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Baybars (English Subtitles)

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發佈日期:2006年9月24日

Арабский историк Макризи писал о кипчакском рабе, ставшим султаном Египта. И в большой казахской степи до сих пор живет предание о том, как мальчик, проданный в рабство монголами, стал султаном Египта, и о белой горькой траве, запах которой не мог забыть тот человек...
The lingua franca of the Mamluk sultanate during both the Bahri and Burgi(Circassian) periods was Qipchaq, a Turkish language. It is for this reason that the Arabophone natives of the Sultanate in Egypt and Greater Syria referred to the Mamluks as "Dawlat al-Atrak," the regime of the Turks. Turkish mamluks hailed from the Qipchaq Steppe. Their homeland since the early middle ages was the basin of the Irtish River, which separates Siberia from Qazaqstan. A group of them migrated south to the Syr Darya (Sayhun) basin in the 12th c., while another group relocated to eastern Europe. Both groups came under the direct rule of Genghiz Khan, especially after Batu Khan moved north and subjegated the Qipchaqs, Circassians, and Russians. The kingdom of Batu Khan extended from Khwarizm in the east to the outskirts of Constantinople in the west, and from the Russia in the north to the Caucasus in the south. His capital was Saray on the Volga. It was during this time that mamluk slave trade burgeoned, with the emergence of an active class of slave merchants. The Ayyubid sultan al-Kamil saw in the Turkish mamluks a substitute for the Khwarizmians who by then had proven to be unreliable and corrupt.These newcomers were ensconced in his citadel on the Rawda Island on the Nile (Qalat al-Bahr), hence the name Bahri. This explains why most of the Bahri Mamluks who ran the first Mamluk state were Qipchaq. Sultan Aybak (1250-57) was of a Turkish descent and was therefore known as al-Turkumani (Maqrizi, Suluk, 1:368). Sultan Qutuz (1259-60) was Mongol despite his claim to be the nephew of Khwarizm Shah (Ibn Taghri Bardi, Nujum, 7: 3, 85). Sultan Baybars I (1260-77) was born on the north of the Caspian Sea and brought to Cairo via the slave (mamluk) market in Sivas(Nujum, 7:96, 145). Sultan Qalawun (1280-90) was also a Qipchaq (Nujum, Suluk, 1: 663). It was a standard practice of sultans of Qipchaq descent to recruit or purchase mamluks of their Qipchaq ethnicity. Baybars was not satisfied with the large numbers of mamlluks who were brought to him in Cairo as prisoners of his wars in Asia Minor against the Seljuqs and Mongols. He dispatched slave merchants to the lands of the "Tatar" (Maqrizi, Suluk, 2:89; Ayni, Aqd al-Juman, 56: 11) to purchase mamluks to shore up his forces. Qalawun continued Baybars's legacy of purchasing mamluks directly from lands under Mongol rule (Ayni, 56: 724; Ibn al-Furat, Tarikh al-Duwal wa al-Muluk, 8: 97). While earlier Ayyubi Sultans had Turkish Mamluks, it is generally said that it was al-Salih Ayyub, last of the Ayyubi Sultans of Cairo, who greatly augmented his military slave corps, because he no longer trusted the hereditary cavalry of Turks and Kurds who beefed up Ayyubi armies in Egypt and Greater Syria. Once the Mamluk element took control of the state at his death, they continued to recruit slaves from the Black Sea area, many of whom are described as Qipchaqs.(Tatars). Also Mongol women and children came into Mamluk hands in the wars with the Il-Khan Mongols across the Euphrates river. There were no Mamluk wars in the Volga steppes or the Caucasus. On the contrary, the Mamluks had an alliance with the Golden Horde Mongols, who were Muslims (apparently acknowledging the Abbasi Caliph in Cairo), against the Il-Khans. However, Qalawun seemed to have had a leaning towards the Circassian element, which he had housed in the towers (Abraj, pl. of Burj) of the Citadel (Qalat al-Jabal), hence the name Burji (Nujum, 7: 330; Suluk: 1:755-56;Maqrizi's Khitat, 3: 348). It was also during this period that the Genoese merchants took an active role in this trade and sought to secure large numbers of Tatar children to be sold in the Crimea (Children acquired by raiding the rivalry qipchaq clans). This prompted Tuqtuq Khan of the Qipchaqs to raid the slave markets in the Crimea in an attempt to stiffle the trade.(Zubdat, 9: 460).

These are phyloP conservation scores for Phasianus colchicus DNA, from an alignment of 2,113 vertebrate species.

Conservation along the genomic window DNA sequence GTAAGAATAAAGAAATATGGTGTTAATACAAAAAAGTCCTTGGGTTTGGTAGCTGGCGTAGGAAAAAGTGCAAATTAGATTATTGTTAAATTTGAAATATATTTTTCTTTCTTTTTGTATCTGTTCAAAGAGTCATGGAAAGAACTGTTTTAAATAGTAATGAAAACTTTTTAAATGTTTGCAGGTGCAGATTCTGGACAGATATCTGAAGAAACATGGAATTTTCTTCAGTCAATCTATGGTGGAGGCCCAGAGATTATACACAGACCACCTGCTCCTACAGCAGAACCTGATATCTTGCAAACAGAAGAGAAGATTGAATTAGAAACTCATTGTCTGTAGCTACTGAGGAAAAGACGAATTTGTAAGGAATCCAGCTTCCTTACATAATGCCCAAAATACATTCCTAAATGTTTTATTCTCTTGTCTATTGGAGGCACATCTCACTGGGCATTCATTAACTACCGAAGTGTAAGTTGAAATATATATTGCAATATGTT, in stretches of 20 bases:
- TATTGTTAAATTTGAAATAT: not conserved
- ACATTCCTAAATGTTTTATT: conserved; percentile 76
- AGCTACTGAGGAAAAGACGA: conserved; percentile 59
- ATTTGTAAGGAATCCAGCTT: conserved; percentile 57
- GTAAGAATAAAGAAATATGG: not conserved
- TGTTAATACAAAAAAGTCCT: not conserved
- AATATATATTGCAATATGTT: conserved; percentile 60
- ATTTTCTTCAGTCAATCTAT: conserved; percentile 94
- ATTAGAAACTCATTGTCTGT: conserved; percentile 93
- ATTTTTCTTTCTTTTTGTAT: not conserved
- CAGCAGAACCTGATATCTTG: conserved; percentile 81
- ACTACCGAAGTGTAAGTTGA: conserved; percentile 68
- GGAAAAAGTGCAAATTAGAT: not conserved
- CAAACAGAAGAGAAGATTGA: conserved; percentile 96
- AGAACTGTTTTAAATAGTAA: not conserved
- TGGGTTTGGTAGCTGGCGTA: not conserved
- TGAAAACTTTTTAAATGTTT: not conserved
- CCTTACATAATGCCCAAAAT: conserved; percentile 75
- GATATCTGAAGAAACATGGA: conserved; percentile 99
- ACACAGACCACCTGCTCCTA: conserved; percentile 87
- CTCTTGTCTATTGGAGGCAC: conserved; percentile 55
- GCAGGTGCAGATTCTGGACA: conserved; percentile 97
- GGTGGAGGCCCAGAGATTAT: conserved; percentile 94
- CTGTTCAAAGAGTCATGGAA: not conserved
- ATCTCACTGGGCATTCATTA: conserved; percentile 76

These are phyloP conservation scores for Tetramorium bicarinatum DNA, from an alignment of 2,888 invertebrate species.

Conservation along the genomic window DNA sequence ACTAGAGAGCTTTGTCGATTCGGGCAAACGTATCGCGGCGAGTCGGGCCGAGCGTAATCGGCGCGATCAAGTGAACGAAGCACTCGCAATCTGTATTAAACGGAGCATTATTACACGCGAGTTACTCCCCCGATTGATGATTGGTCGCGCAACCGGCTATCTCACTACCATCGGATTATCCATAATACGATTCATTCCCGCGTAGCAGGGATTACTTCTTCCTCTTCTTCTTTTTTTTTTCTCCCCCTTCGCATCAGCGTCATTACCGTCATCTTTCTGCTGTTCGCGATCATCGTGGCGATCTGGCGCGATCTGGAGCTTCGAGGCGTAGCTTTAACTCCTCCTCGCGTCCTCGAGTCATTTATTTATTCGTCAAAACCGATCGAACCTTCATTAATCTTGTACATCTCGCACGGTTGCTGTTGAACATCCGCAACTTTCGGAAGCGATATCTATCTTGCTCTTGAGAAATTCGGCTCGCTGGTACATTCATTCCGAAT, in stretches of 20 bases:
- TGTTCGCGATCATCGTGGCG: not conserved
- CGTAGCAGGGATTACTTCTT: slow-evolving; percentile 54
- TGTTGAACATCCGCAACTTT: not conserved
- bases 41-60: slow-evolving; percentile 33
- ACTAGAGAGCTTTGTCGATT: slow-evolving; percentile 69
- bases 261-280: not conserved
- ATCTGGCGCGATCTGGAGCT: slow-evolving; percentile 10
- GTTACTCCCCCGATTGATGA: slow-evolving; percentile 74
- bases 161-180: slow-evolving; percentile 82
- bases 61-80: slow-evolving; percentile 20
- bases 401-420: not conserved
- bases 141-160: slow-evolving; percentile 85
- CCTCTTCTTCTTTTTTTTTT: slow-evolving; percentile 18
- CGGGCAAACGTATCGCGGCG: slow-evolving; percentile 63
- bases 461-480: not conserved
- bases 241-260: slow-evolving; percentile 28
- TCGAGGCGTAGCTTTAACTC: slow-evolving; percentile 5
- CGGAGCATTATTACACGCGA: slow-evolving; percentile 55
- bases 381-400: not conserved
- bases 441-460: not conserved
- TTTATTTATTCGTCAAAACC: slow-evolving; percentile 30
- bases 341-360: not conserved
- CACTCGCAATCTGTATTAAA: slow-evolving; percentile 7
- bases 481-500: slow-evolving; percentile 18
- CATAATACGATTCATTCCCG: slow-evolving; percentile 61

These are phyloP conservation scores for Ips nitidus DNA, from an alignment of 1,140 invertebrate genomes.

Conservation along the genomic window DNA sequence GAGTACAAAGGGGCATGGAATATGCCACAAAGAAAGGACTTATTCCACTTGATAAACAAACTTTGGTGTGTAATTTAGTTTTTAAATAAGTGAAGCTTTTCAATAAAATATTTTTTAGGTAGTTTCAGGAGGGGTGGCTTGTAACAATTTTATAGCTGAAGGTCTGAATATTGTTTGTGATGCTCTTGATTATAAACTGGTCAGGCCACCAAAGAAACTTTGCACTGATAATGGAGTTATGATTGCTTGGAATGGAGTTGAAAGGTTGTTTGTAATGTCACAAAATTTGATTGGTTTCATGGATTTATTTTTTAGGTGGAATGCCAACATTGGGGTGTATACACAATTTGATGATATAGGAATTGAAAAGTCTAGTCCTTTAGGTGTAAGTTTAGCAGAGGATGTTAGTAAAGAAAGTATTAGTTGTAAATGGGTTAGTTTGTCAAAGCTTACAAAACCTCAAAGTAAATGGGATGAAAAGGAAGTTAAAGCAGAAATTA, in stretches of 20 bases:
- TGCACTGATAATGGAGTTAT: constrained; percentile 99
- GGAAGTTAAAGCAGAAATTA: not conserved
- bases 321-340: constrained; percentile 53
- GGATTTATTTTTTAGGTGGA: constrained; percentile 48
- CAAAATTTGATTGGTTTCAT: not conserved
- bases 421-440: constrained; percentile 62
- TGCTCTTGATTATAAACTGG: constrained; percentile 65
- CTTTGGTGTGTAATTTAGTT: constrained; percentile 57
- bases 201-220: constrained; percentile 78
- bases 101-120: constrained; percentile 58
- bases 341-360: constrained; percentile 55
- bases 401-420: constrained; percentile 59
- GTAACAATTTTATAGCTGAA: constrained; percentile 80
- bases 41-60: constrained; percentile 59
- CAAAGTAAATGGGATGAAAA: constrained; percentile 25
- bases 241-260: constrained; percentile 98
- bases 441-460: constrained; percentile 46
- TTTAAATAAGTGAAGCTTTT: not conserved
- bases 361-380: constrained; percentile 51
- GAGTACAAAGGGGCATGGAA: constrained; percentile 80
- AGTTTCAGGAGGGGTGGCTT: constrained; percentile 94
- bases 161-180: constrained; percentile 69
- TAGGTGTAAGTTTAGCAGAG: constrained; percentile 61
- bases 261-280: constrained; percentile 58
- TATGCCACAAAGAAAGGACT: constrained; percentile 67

A bit later the nominally Christian Circassians sold their excess children into slavery as a practical form of birth control/cash crop, knowing well that they would have wider horizons in Egypt than in the Caucasus. As for the Qipchaqs, it is said that many of them had blue eyes and blond or brown hair. In reality those children were just captive Slavic children, captured in raids or raised in slave-stockades, who were not Qipchaqs but were taught Qipchaq-Turkish and sold as valuable export commodities, also known as "Saqaliba".

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